Ronald H. Spector. In the Ruins of Empire: The Japanese Surrender and the Battle for Postwar Asia. New York: Random House Trade Paperbacks, 2008. Plates. xiii + 358 pp. $16.00 (paper), ISBN 978-0-8129-6732-6.
Reviewed by John E. Van Sant (University of Alabama-Birmingham)
Published on H-Japan (March, 2009)
Commissioned by David G. Wittner (Utica College)
Postwar Asia: Chaos and War
Beginning in the fall of 2002, George W. Bush administration officials linking the tragedy of September 11, 2001, to Saddham Hussein asserted that an American-led war against Iraq would result in a benevolent occupation putting Iraq on the road to democracy, just like the occupations of Germany and Japan after World War Two. National Security Advisor Condoleeza Rice, among others, apparently forgot the zones of occupation, the Berlin Airlift Crisis, the Berlin Wall, the Stasi of East Germany, and other consequences of the occupation of Germany associated with the Cold War, which did not end until 1989. And, despite the generally successful American occupation of Japan, John W. Dower reminded everyone that Japan at the end of World War Two was not in any significant way comparable to Iraq in the early twenty-first century.
In his recent book, In the Ruins of Empire (2007), military historian Ronald H. Spector examines the immediate aftermath of World War Two in Japanese-held areas of Manchuria, China, Korea, Malaya, Indonesia, and Vietnam. In each of these areas a chaotic combination of anticolonialism, nationalism, and personal score settling quickly emerged and quickly overwhelmed attempts at control by the United States and its allies in the region. Within five years from the end of World War Two, China, Korea, Malaya, Indonesia, and Vietnam were in the midst of, or had just concluded, devastating civil wars and anticolonial wars.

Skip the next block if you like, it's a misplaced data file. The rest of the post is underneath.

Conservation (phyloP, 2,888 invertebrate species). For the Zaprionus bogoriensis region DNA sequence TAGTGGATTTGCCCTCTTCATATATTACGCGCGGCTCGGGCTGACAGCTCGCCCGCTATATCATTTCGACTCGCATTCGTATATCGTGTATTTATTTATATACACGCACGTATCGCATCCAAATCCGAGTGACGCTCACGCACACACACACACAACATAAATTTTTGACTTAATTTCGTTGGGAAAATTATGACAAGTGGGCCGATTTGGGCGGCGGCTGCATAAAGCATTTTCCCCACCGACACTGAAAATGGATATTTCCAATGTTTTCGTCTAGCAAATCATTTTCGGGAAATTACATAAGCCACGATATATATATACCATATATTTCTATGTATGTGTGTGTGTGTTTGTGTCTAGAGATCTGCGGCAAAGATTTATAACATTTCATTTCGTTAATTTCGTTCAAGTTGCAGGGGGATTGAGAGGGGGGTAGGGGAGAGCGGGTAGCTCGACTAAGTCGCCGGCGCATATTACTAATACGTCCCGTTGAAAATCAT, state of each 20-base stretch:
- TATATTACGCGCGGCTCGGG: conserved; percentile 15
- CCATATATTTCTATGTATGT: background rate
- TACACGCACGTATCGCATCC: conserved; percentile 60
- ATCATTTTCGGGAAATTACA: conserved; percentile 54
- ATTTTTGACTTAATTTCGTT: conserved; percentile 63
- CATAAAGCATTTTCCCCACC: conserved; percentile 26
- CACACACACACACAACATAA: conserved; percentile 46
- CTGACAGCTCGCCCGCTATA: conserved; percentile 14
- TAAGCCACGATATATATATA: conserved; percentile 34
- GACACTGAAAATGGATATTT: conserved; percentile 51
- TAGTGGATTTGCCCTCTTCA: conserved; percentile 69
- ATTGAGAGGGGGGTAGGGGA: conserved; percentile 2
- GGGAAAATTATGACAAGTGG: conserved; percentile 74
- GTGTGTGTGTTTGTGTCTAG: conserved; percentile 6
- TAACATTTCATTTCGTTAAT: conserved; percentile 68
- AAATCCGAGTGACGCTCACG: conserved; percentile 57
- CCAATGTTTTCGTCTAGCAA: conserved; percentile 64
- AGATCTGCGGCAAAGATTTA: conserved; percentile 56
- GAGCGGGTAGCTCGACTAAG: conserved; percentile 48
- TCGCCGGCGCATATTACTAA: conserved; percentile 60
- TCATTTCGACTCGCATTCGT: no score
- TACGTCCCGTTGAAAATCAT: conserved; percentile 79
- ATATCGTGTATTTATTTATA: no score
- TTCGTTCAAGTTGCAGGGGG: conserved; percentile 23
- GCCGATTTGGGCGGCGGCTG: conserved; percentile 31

Why did the end of the Pacific War in 1945 soon regenerate into a series of civil wars and anticolonial wars? The fundamental objectives of the Americans for postwar Asia did not anticipate significant political problems nor their intensity, with the possible exception of China. The first objective, to receive formal surrenders from Japanese military forces and transport six and a half million Japanese soldiers and civilians back to Japan, was accomplished with some delays but without major problems. And the second major objective, to locate, aid, and release Allied prisoners, both military and civilian, was also accomplished without major problems in most areas. The British, Nationalist Chinese, French, and eventually the Dutch assisted in accomplishing these objectives, but other problems immediately emerged in all areas. The French wanted Vietnam returned as their colony. The Dutch wanted their control over much of the Indonesian archipelago returned. The same with the British and Malaya. Nationalists of various and conflicting ideologies in these regions rejected the reappearance of their former colonial masters, resulting in wars in Indonesia, Malaya, and Vietnam. Koreans wanted their unqualified independence after several decades as a browbeaten colony of Japan, but infighting among Korean Communists, non-Communists, and former collaborators with the Japanese government quickly led to a division not only of nationhood but also of territory at the 38th parallel.